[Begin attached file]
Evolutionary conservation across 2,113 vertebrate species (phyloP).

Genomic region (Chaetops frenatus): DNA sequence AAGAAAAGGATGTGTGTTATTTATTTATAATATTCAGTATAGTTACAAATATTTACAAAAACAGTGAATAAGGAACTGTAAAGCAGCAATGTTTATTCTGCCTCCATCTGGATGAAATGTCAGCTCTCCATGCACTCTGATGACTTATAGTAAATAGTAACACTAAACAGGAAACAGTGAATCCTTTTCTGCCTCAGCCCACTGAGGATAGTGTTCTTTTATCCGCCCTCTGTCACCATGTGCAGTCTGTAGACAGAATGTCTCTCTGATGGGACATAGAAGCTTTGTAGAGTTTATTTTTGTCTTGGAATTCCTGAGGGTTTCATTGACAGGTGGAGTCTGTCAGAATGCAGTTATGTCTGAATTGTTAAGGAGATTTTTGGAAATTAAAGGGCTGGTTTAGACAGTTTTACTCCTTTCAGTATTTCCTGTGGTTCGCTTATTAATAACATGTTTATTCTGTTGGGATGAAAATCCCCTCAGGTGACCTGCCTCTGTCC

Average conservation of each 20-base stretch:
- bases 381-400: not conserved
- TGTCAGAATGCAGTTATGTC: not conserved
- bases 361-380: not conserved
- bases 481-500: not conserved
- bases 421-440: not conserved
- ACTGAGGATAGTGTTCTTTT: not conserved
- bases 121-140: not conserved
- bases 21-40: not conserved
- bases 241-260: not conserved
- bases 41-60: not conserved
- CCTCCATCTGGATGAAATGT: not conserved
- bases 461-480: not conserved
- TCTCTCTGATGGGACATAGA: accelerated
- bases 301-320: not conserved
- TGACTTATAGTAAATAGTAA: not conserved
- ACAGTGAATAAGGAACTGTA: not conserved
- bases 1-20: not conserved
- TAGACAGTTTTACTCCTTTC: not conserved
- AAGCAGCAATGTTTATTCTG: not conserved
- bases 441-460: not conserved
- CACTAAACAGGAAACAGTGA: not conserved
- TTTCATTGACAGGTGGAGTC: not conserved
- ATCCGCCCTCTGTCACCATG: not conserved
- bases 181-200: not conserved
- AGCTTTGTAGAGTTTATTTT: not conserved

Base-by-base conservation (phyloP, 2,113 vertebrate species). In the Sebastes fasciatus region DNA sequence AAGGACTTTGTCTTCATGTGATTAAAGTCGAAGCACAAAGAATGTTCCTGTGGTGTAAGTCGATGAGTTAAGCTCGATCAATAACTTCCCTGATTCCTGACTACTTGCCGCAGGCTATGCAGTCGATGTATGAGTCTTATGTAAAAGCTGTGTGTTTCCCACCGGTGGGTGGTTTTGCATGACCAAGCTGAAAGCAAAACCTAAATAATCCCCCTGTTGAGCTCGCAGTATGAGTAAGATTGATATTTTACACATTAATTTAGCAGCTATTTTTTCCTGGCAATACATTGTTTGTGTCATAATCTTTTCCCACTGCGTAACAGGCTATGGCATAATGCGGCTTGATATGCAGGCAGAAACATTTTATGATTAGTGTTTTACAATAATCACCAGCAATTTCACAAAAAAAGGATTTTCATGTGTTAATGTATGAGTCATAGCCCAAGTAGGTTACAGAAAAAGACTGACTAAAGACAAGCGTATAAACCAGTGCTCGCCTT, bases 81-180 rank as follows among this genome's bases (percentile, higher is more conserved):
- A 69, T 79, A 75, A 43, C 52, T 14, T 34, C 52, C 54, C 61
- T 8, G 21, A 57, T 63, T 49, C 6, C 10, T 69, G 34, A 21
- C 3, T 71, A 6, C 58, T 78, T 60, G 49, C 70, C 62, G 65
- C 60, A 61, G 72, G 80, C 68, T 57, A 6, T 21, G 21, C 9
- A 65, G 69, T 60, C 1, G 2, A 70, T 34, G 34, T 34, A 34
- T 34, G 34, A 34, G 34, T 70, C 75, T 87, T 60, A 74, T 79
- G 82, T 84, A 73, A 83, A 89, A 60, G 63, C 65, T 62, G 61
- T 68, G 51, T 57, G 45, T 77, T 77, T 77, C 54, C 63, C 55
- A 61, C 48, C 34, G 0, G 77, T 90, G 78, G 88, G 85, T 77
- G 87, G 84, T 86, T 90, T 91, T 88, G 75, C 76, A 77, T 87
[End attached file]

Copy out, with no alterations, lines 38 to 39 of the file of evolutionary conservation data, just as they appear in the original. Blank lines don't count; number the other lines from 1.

- A 61, C 48, C 34, G 0, G 77, T 90, G 78, G 88, G 85, T 77
- G 87, G 84, T 86, T 90, T 91, T 88, G 75, C 76, A 77, T 87